Photo Essay Shows Human Dimension of Food Stamps | Civil Eats

Photo Essay Shows Human Dimension of Food Stamps

The Faces of Food Stamps

More Americans than ever before, 50 million, are in poverty. One in seven people rely on the government’s Supplemental Nutrition Assistance Program (SNAP) benefits, or food stamps. And they are not always the people you might expect. Formerly middle class families, recent veterans, college graduates and farmworkers are featured in this new photo essay, the latest report produced by the Food & Environment Reporting Network in collaboration with Switchyard Media, which first appeared on MSN.

Reporter Malia Wollan found that many of those featured are relying on foods like pasta and peanut butter to stave off hunger. Recent veteran Steven Johnson of Leander, Texas, was medically discharged from the Army in January, but has yet to begin receiving his disability benefits, which take an average of 394 days to process. After pawning jewelry and attempting to sell his TV on Craigslist, his family signed up for nutrition assistance. “Food stamps were the last resort for me,” says Johnson.

Half of all food stamps recipients are children. Another subject, Alejandro, a farmworker in the Central Valley of California, harvested tomatoes, chilies, oranges and pineapples this year. But when there is nothing to pick he goes without income for weeks, making it difficult for his girlfriend and their three children. Food stamps cover the basics. “If we had more money to spend I’d buy more milk and more juice for the children,” he says.
To view the slideshow, go here.The Faces of Food Stamps

The slide show was originally published here on MSN.

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Paula Crossfield is a founder and the Editor-at-large of Civil Eats. She is also a co-founder of the Food & Environment Reporting Network. Her reporting has been featured in The Nation, Gastronomica, Index Magazine, The New York Times and more, and she has been a contributing producer at The Leonard Lopate Show on New York Public Radio. An avid cook and gardener, she currently lives in Oakland. Read more >

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  1. B Togge
    I am educated but struggling just as many in this economy.
    I make about 7K a year and I don't get how a family cannot eat reasonably healthy and not be hungry... especially in summer... with SNAP Benefits. I work and make very little... and have even downsized to be able to live within our means. My income literally just enough to cover rent expenses for 2 bdrm very small place for teen and I ... and car expenses. I drive and insure a car that is almost ten years old. We shop at Goodwill and SalVal for clothes supplementing my teens wardrobe with winter coats/boots at end of season sales by guessing what size for the next year. I have a computer that is over 6 years old and get internet now for kid's school needs. I shop smart when I buy groceries. I seldom buy food unless it is on sale. I NEVER buy proteins full price. I often buy markdown grocery items and almost out of date manager specials. I use coupons and buy little junk food. I buy ham and larger beef or pork cuts when it's cheap and have it sliced for free. Ham at a dollar something a pound becomes ham sliced thin for sandwiches and thicker ham steaks and the ends are cubed for scrambled eggs or a bean or lentil soup. I utilize the internet to research ways to cook my finds. Farmers markets at end of season have good deals for produce that I can freeze or jar to bring some fresher (not canned) veggies to table. Portions are suitable for nutrition and calories now so we both have slowly but surely and safely lost weight. At dinner, I plate half veggies with other half of plate being 2/3 protein (4-6 oz) & 1/3 carb. Sunday and one other day we have plated dinners like above. One is soup and salad to utilize leftovers. Three days are mixed up... grilled sandwiches , pasta or beans with salad and a veggie nights (stirfry). One night is "breakfast for dinner with eggs, Breakfast is oatmeal, cereal with fruit and yogurt. Lunch during summer is usually sandwiches or leftovers. We don't throw away food. Snacks are often cheese/crackers, fruit, carrots, veggies, cottage cheese, yogurt, oatmeal peanut butter cookies homemade easily. Ice cream when on a great sale with coupons. Milk... fresh for drinking and boxed for cooking. We make tea to drink also.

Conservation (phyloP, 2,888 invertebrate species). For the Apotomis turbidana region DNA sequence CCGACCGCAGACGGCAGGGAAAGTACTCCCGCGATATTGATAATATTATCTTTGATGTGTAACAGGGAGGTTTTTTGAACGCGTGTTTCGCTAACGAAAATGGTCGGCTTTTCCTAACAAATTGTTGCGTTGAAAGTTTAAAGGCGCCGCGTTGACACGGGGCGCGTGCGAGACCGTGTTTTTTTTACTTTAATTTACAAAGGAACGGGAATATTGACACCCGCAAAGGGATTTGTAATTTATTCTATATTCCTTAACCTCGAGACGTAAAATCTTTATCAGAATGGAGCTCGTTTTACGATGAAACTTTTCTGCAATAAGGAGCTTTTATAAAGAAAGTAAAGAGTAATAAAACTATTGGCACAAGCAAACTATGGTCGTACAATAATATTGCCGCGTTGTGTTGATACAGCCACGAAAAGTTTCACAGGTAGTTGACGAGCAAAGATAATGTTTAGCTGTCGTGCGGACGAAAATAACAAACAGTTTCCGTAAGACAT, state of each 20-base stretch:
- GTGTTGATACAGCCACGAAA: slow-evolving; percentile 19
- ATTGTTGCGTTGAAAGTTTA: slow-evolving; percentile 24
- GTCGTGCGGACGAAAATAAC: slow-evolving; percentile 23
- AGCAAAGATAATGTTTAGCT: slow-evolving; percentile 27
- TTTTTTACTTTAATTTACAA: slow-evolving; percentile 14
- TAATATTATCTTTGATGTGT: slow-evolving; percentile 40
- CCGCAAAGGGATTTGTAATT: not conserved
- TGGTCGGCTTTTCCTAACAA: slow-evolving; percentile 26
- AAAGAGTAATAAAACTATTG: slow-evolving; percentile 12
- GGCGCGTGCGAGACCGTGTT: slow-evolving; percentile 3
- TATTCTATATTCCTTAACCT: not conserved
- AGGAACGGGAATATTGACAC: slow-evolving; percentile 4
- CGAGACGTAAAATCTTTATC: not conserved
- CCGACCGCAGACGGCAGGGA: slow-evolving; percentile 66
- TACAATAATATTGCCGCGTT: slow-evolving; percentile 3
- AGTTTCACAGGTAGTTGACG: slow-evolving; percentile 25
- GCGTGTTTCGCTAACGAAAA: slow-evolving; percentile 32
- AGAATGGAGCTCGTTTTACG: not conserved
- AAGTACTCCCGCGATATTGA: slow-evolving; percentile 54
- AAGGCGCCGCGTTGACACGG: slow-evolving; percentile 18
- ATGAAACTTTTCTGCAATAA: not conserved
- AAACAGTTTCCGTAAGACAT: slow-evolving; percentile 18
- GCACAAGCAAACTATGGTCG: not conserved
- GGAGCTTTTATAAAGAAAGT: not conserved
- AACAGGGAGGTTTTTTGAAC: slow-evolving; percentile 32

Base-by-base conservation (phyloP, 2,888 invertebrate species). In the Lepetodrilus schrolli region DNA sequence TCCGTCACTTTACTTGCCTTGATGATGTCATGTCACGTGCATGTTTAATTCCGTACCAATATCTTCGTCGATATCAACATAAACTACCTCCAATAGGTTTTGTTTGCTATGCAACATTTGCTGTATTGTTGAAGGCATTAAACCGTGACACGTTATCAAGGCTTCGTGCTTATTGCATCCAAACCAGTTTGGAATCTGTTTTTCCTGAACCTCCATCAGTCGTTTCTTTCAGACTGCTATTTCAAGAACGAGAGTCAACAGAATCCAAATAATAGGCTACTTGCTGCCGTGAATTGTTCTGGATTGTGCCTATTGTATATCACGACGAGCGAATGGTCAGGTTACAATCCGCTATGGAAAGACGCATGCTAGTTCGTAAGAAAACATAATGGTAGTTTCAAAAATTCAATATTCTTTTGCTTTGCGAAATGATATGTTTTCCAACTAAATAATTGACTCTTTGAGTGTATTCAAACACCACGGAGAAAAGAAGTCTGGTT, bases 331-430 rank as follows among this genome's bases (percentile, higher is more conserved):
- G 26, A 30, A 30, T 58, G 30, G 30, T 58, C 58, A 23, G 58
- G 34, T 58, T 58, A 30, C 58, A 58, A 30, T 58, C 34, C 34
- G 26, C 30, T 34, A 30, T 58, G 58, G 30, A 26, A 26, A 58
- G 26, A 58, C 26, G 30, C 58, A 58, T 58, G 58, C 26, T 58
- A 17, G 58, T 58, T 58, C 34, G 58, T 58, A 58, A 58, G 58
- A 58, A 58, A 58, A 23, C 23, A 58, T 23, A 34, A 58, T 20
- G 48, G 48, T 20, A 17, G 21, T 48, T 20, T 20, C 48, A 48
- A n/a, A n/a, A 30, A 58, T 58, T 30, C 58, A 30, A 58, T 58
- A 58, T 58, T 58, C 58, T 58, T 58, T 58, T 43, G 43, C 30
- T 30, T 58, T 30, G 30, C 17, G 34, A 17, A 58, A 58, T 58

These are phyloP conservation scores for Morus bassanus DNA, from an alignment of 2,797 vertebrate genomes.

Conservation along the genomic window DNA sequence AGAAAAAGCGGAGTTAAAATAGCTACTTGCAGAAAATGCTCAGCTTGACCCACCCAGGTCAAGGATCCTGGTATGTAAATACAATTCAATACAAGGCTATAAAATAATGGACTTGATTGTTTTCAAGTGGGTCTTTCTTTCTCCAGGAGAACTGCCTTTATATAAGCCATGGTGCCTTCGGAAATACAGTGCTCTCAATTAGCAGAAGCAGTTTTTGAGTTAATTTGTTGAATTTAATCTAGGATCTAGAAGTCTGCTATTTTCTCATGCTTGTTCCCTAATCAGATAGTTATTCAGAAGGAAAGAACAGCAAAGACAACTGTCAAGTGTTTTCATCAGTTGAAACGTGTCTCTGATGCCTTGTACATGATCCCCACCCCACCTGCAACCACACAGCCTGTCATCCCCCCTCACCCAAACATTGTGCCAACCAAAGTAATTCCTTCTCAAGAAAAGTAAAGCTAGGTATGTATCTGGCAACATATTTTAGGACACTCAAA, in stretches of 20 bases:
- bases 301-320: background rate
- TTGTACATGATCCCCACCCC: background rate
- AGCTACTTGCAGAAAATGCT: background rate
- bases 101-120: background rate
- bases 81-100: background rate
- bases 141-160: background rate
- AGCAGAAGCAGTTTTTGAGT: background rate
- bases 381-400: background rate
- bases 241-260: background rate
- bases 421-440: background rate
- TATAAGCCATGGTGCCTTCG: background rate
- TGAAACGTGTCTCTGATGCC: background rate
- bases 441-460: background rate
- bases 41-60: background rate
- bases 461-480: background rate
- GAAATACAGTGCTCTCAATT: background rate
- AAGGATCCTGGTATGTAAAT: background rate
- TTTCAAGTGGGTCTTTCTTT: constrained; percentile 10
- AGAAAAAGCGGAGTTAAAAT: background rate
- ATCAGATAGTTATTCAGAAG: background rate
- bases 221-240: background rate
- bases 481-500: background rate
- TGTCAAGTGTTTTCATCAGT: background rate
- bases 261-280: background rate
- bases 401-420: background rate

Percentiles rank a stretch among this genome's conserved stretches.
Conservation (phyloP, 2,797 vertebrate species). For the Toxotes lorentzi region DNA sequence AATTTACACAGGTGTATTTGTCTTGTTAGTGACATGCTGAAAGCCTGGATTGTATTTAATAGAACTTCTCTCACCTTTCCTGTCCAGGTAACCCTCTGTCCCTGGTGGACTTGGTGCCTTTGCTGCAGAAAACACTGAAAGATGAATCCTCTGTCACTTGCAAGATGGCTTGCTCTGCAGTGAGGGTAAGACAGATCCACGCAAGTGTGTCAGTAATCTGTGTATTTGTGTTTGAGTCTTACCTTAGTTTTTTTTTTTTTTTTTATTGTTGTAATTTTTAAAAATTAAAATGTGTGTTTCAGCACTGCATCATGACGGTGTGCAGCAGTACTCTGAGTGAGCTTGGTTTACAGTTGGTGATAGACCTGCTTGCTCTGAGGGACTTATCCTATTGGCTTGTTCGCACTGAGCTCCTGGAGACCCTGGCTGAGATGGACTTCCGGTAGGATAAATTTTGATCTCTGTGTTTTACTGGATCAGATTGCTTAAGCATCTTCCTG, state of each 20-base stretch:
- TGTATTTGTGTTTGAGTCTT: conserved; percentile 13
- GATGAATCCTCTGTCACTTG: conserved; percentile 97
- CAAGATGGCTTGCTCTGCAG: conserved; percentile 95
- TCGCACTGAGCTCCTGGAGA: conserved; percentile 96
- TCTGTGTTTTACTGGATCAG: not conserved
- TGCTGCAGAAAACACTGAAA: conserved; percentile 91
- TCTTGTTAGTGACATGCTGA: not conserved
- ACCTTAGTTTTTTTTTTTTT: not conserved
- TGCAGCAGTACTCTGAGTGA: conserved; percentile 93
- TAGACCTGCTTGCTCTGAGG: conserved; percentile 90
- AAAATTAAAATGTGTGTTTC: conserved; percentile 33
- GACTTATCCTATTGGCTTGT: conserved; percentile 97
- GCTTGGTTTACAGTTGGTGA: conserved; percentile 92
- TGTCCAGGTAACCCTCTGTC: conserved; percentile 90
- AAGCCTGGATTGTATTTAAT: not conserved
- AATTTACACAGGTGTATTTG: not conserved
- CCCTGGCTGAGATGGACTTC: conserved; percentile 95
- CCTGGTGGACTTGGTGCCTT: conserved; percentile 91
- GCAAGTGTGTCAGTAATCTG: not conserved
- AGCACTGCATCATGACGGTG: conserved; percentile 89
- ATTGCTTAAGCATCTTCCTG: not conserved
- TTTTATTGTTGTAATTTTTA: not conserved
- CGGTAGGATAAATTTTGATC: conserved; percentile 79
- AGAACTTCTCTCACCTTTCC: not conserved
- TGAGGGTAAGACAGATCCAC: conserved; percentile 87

So how can you show a picture of an obviously overweight mom as I used to be and talk about hunger? Sure there are times that I wanted the expensive junk and times that I ate food when I would have preferred something else but I use my SNAP help and shopped wisely and was not hungry.
  2. Will you share my page, It's a SNAP with your friends and fans?

    Here's the link

    It's for limited/fixed income families to share ideas and recipes for preparing healthy meals for their families.

    It's a collaborative page where members and friends will share info and build the community.

    SNAP families, and other contributors can share information on recipes, services, and other info that may be helpful to people receiving SNAP benefits, or stretching their food dollars to feed their families.

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